New Government, Governance and Infrastructure
    Category: Column By : Scott Younger Read : 1035 Date : Saturday, September 13, 2014 - 09:36:55

    Not surprisingly the candidates in the recent presidential election run-up included infrastructure as one of the key platforms of their agenda. In the meantime the outgoing government is trying to tidy up what might be termed loose ends, with projects being finished off and steps taken to try to move along some legislation and conditions that would help facilitate development, geothermal being a case in point, albeit still more is required to be done to motivate the players in this field into action.

    While a good marker of intent is for the new government to immediately prioritize and push through key well-identified overdue projects, there is also needed a drive to change the “business as usual” scenario if there really is to be acceleration in the building of infrastructure. One increasingly clear message is to galvanize more focused attention to delivery in the regions. Reflecting on the different levels of government across the archipelago from central to provincial to regency or district (kabupaten), following decentralization in 1998/9 and assessing performance of these different strata over the ensuing 15 years, it would seem on the whole as if the middle level of provincial governance has underachieved.

    One reason would seem to be, and this certainly applies to basic infrastructure, is that delivery is primarily the responsibility of either central or district government and there would thus be insufficient need for provincial involvement as it currently stands. In 2011, with the launch of the MP3EI initiative, the government released a framework from which to provide the basis of sustainable equitable development across the archipelago.

    There are 22 key areas of consideration in the six corridors set out, with infrastructure high on the agenda for all corridors, which implies a recognition of underperformance across the country and the need for more responsibility at the provincial government level to provide sustainable growth. In my visits around the country this requirement would seem to be clear: if equitable development is to take place, it cannot all be driven from the center. Provincial levels of government have to have the confidence to take on the responsibility to push the development agenda in each of their jurisdictions. Otherwise, the GDP/capita numbers between the center and the many rural areas will widen further.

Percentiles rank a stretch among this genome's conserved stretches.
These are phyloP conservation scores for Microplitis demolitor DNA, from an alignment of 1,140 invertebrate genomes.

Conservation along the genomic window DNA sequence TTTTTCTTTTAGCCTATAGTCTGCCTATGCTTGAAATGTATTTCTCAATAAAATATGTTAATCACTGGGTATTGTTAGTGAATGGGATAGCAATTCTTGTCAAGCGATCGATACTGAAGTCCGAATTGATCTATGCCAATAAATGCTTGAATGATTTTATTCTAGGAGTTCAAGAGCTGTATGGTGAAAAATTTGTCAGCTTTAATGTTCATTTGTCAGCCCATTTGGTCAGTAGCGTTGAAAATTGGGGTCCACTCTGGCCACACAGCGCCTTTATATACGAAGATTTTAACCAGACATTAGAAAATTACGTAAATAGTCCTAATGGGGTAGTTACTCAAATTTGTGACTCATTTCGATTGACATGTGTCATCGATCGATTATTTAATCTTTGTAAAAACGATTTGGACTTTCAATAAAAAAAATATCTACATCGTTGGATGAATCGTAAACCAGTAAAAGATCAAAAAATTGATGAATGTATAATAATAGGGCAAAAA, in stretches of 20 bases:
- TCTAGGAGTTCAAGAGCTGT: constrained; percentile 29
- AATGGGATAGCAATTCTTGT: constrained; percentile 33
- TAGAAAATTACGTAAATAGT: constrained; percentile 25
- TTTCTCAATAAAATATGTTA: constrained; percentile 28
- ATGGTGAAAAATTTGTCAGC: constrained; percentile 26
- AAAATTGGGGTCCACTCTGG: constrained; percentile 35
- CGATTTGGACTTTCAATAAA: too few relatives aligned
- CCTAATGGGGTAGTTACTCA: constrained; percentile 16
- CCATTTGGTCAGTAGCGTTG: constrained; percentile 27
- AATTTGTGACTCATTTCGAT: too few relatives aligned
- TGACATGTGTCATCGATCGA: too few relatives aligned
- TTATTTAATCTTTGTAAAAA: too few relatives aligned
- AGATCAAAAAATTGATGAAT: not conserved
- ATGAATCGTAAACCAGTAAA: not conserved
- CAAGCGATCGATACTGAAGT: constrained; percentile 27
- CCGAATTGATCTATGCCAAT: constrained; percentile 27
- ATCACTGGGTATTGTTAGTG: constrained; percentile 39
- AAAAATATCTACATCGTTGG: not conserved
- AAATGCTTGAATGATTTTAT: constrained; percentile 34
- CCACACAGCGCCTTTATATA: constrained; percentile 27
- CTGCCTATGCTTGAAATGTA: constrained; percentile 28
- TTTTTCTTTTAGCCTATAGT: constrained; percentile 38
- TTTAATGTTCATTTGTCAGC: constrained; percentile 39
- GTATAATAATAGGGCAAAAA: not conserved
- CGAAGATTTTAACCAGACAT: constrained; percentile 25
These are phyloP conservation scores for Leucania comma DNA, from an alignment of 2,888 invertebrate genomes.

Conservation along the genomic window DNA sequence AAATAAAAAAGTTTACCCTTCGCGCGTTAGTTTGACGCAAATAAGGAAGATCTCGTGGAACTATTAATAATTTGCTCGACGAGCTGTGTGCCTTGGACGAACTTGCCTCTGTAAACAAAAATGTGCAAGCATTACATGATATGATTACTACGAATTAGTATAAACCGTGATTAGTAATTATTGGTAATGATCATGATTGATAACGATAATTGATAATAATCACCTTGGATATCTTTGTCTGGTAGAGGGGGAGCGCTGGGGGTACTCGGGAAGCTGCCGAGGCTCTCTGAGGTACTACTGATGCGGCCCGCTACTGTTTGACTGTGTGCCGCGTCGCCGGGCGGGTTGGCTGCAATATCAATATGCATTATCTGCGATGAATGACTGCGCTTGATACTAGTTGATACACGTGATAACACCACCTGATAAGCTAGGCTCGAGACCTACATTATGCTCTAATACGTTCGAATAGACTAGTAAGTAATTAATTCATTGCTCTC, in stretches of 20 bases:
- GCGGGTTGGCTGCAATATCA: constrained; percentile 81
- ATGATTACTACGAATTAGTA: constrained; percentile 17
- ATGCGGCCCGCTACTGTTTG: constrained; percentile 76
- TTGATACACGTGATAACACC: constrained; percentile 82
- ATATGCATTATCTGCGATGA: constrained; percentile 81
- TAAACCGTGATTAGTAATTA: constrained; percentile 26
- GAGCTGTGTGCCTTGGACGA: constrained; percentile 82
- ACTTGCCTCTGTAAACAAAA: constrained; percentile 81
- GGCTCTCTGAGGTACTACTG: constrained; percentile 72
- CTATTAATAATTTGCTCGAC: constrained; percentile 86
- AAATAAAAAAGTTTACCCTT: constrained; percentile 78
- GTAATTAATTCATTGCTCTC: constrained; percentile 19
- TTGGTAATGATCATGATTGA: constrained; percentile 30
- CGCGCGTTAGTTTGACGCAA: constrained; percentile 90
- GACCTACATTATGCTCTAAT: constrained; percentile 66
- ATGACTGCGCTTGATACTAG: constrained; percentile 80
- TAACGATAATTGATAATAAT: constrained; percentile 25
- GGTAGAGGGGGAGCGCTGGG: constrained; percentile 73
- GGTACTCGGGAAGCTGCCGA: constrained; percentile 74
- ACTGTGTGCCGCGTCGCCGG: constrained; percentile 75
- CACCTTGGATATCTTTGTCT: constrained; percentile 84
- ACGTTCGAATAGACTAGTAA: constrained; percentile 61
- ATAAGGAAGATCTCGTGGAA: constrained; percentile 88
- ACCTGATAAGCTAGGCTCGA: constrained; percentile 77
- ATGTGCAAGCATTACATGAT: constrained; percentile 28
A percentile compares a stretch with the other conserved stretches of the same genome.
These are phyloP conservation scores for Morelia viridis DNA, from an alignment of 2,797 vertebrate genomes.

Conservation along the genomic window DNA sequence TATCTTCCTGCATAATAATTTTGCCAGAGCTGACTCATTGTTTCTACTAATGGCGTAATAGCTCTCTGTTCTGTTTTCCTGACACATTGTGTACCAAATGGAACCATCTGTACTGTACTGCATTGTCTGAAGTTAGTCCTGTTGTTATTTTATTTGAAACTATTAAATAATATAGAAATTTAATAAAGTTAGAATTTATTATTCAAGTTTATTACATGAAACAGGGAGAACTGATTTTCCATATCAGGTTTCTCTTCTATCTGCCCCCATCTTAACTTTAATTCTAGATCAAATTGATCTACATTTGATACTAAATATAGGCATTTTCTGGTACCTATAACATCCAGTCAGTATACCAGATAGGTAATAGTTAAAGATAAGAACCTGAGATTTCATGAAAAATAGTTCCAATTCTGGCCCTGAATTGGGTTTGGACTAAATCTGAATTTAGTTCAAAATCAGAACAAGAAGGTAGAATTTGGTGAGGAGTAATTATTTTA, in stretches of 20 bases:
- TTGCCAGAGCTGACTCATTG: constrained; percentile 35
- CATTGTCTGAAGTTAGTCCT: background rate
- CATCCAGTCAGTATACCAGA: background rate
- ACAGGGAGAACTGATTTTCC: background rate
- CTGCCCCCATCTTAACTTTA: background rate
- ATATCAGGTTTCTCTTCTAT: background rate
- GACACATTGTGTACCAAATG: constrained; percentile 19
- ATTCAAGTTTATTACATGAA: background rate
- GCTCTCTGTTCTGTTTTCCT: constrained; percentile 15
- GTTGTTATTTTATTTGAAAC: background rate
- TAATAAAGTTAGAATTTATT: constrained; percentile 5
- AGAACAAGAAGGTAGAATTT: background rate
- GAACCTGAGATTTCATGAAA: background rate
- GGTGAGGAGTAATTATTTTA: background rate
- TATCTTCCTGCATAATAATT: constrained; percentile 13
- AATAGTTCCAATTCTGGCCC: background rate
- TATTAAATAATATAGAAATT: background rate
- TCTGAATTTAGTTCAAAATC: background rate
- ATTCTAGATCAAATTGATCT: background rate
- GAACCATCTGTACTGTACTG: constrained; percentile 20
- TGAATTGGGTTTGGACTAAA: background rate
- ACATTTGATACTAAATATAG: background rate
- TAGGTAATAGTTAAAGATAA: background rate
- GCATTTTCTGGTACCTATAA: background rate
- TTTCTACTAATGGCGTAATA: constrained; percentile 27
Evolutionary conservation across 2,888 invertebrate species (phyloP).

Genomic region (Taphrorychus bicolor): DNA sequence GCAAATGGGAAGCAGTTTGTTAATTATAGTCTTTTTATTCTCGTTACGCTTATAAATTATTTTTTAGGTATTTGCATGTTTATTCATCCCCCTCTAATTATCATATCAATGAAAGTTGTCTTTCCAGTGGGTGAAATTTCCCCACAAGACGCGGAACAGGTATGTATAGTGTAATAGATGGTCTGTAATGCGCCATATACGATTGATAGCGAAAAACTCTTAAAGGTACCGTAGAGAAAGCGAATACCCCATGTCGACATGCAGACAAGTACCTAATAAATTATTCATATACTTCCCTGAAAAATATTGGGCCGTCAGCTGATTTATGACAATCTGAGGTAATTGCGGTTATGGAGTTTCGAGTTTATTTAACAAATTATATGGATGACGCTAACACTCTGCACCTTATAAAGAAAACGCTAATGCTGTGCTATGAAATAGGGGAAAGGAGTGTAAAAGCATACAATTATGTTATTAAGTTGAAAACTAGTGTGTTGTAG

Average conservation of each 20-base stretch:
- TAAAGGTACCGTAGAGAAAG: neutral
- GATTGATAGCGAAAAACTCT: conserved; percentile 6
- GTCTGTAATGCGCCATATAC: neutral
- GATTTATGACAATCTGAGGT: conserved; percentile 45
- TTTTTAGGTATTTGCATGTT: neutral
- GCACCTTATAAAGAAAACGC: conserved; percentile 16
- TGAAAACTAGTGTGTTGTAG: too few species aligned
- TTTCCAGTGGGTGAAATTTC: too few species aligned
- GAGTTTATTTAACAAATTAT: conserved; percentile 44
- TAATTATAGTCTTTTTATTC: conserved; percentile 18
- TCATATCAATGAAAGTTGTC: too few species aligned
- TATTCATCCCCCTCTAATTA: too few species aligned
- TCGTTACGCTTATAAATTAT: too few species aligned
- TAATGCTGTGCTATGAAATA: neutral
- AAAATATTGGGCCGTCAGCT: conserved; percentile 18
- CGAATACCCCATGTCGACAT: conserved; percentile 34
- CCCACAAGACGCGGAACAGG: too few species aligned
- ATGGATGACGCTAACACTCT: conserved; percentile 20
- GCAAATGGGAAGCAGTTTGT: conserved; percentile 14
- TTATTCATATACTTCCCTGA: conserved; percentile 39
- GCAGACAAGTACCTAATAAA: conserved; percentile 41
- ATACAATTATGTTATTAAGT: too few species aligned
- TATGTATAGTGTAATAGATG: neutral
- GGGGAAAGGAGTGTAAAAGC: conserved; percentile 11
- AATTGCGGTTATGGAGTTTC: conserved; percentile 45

There is also a great need to fully engage the private sector in the provinces, whether central, international or even regionally-based, if the infrastructure investment goals over the future years are to be achieved. For instance in the water sector, the government has identified that some $30 billion required countrywide to meet Millennium Development Goals by the end of this decade, but only about one third of this amount is expected to come from government budget.

    To date, mechanisms for proceeding directly with and delivering clearly identified projects have been stuck by various obstacles, sometimes due to conflicting regulations but also due to the slow implementation of a project. It is believed that a proposal to establish provincial enterprise bodies, based on highly successful U.K. experience, combining private and public sector interests to facilitate quickly key hard and soft infrastructure developments, as discussed in the August 2013 issue of this magazine, should be seriously considered by the incoming Jokowi administration.